Unicef lists child marriages as a “violation of human rights, but is all too common”. In many parts of the world, the fight against child marriages is winning, but these same strides are not being taken in Nepal. The global rate of child marriages has dropped, in part to a decrease in child marriages in India, but the practice still continues in India’s neighboring country, Nepal. Nepal is one of the poorest countries in this South Asian region, and economic constraints and difficulties are leading to increases in child marriages– according to some experts. Though the practice of child marriages has been banned in Nepal since 1963, the practice is still rampant.
According to Unicef, about 765 million people alive today were married as children, and Nepal has some of the leading rates of such marriages. Child marriages are harmful to both boys and girls. It puts girls at higher rates of social isolation, domestic violence, limits their education, and in some cases prevents vocational advancements. Less research has been conducted on the impact of child marriages on boys, but the practice typically puts economic pressure and responsibility on boys not ready to handle such situations.
Human Rights Watch reports that “thirty-seven percent of girls in Nepal marry before age 18 and 10 percent are married by age 15“, meaning nearly 50% of all wives in Nepal were married before the legal age of 20.
Child marriages are commonplace in Nepal, stemming from a variety of factors such as poverty, lack of access to education, child labor, and social pressures. Since the introduction of mobile phones and social media, it has become even easier to find prospective child partners.
Many in Nepal do not see child marriages as a problem, so officials have a hard time changing people’s attitudes. One member of Nepal’s child welfare board said, “They do not see that child marriage destroys their futures. It is a kind of violence.”
In recent years, the government has taken strides to prevent and limit the number of children subject to this systematic violence. The government raised the age for women to marry to 20 years old, raising the requirement by two years to match the age requirement for marriage for men. The New York Times reports that officials announced in January cash incentives and bicycles for families who kept their daughters in school. The country has also vowed to eradicate child marriage by 2030, even sooner in some districts.
However, these initiatives have had limited success. Officials say part of the problem is the labor attitudes that exist in Nepal. Every year, poorer families send thousands of men to work in construction jobs in the Persian Gulf area. When these men leave, villages need women and girls to take care of the elderly and handle household activities.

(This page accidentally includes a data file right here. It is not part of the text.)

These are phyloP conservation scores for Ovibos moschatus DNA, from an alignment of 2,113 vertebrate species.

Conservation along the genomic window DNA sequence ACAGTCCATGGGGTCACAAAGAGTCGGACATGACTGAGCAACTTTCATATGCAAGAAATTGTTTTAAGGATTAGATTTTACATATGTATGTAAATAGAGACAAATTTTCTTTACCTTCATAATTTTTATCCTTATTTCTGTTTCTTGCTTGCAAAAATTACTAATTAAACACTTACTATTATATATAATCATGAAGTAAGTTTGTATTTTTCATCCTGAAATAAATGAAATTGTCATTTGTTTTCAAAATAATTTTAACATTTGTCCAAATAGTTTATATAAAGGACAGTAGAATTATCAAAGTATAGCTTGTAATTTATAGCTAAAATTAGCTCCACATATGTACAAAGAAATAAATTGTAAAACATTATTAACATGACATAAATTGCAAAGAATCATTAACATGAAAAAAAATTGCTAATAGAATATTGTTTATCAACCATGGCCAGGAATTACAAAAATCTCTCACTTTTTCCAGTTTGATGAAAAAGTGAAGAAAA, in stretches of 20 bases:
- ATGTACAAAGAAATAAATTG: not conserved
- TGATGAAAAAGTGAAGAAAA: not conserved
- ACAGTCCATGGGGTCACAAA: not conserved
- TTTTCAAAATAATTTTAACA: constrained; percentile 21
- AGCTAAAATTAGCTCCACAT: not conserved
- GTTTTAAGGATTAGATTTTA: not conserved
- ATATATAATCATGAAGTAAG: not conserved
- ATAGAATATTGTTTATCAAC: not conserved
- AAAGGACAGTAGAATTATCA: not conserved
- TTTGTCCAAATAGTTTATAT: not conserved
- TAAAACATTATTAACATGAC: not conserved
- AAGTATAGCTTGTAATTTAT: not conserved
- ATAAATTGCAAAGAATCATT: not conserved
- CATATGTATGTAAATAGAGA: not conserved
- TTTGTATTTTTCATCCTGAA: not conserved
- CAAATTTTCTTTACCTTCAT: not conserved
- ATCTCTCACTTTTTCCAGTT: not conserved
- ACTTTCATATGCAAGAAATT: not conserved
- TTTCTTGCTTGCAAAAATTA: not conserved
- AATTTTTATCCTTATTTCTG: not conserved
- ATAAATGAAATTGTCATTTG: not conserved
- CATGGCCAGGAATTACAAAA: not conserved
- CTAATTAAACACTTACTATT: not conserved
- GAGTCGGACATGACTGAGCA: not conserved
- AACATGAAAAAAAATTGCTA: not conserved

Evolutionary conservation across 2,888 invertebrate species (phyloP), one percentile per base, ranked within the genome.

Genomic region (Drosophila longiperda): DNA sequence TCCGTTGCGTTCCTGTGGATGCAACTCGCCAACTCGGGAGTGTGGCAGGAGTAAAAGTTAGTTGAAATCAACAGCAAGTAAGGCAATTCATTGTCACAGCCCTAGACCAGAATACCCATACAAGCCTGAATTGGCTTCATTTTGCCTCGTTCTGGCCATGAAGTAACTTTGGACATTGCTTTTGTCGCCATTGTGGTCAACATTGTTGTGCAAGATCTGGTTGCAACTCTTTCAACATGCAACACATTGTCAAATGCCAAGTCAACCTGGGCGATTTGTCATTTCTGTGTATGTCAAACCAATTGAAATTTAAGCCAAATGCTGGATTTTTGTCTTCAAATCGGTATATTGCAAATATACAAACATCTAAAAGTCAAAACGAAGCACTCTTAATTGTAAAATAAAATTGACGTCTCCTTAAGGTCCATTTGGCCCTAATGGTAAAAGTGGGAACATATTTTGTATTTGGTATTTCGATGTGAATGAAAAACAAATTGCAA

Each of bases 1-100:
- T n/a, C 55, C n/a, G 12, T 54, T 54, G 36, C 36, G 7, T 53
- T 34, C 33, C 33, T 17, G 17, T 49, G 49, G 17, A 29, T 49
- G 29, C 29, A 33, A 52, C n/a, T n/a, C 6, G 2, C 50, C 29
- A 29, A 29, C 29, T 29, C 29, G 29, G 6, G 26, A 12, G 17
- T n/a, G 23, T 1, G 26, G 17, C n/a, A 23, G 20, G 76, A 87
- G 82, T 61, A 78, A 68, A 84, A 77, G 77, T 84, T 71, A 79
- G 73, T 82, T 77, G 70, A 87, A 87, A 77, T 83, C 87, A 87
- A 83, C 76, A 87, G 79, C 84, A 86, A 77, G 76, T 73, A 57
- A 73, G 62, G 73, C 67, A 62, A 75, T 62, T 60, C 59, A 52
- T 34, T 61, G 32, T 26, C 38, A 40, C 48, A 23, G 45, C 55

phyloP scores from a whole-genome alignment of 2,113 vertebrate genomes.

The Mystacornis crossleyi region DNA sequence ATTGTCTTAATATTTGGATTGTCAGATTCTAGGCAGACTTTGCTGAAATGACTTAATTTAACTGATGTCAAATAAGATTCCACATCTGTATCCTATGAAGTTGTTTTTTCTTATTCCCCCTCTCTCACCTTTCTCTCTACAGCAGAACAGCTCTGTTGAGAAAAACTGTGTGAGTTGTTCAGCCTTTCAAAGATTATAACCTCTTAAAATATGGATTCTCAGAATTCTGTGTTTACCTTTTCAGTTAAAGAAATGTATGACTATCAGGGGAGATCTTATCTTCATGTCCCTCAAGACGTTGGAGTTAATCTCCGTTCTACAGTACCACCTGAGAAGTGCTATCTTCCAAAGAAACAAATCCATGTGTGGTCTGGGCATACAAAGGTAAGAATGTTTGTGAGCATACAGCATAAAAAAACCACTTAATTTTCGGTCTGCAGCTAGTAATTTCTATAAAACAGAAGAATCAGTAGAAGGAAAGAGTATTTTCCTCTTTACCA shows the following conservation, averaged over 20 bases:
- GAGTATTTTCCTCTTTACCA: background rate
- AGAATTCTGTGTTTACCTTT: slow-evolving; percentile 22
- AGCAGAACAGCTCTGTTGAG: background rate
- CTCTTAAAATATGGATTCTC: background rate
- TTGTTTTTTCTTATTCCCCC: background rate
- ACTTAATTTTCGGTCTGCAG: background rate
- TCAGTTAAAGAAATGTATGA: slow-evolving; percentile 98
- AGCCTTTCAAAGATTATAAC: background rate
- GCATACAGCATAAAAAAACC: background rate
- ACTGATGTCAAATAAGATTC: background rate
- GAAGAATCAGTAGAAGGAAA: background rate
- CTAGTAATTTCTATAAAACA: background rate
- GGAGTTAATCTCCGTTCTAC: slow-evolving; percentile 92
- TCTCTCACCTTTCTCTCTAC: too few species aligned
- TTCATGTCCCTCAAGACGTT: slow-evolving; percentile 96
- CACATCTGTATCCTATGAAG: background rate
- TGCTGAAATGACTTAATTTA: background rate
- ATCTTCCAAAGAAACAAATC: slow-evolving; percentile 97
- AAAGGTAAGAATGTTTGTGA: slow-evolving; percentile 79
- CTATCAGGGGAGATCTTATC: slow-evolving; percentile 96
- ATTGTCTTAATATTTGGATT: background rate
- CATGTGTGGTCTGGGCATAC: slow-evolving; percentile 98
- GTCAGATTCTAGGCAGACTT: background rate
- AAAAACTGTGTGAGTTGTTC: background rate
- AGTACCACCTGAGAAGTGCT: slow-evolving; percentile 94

As soon as girls start to menstruate, they are taken out of school, since their families believe menstruation is a sign that a girl is ready to be married. These unions come with an illegal dowry, and in some areas, the dowry increases as a girl gets older.
Without a doubt, child marriages are human rights issues that must be addressed. Barely pubescent girls forced into a life-time decision against their decision strips away their agency, ability to receive an eduction, and childhood. However, eradicating child marriages is a complicated issue. In Nepal, the practice is engrained into society, and many do not see the practice as problematic. The practice is seen an an economic necessity and a social practice. To change this would mean having to change an entire societal mindset. Going forward, international activists must be cognizant that child marriages are the accepted social norm, and must be careful in their attempts to revolutionize the attitude towards child marriage. Recognition from some Nepalese officials that child marriage is an issue is a large step forward on the issue, but changing this societal mentality from a top-down structure will not suffice. To a reasonable extent, child marriages are a result of economic pressures and lack of a strong education system. If these areas can be addressed, people may be less inclined to forcing their children into marriage and more inclined to educate their girls. Child marriage in Nepal does not exist as a singular issue but rather as a result of a myriad of issues in the economy, social attitudes, and living conditions.
Child marriages in Nepal are a common practice, increasing in number even as the global rate for child marriages is dropping. Families feel economic pressure and social urgency to marry their daughters, depriving girls of education and workplace advancement. However, this human rights abuse, like many other human rights abuses, is part of a larger economic, social, and political problem in Nepal. In order to decrease the rate of child marriages in Nepal, the issue must be dealt with both directly and indirectly.
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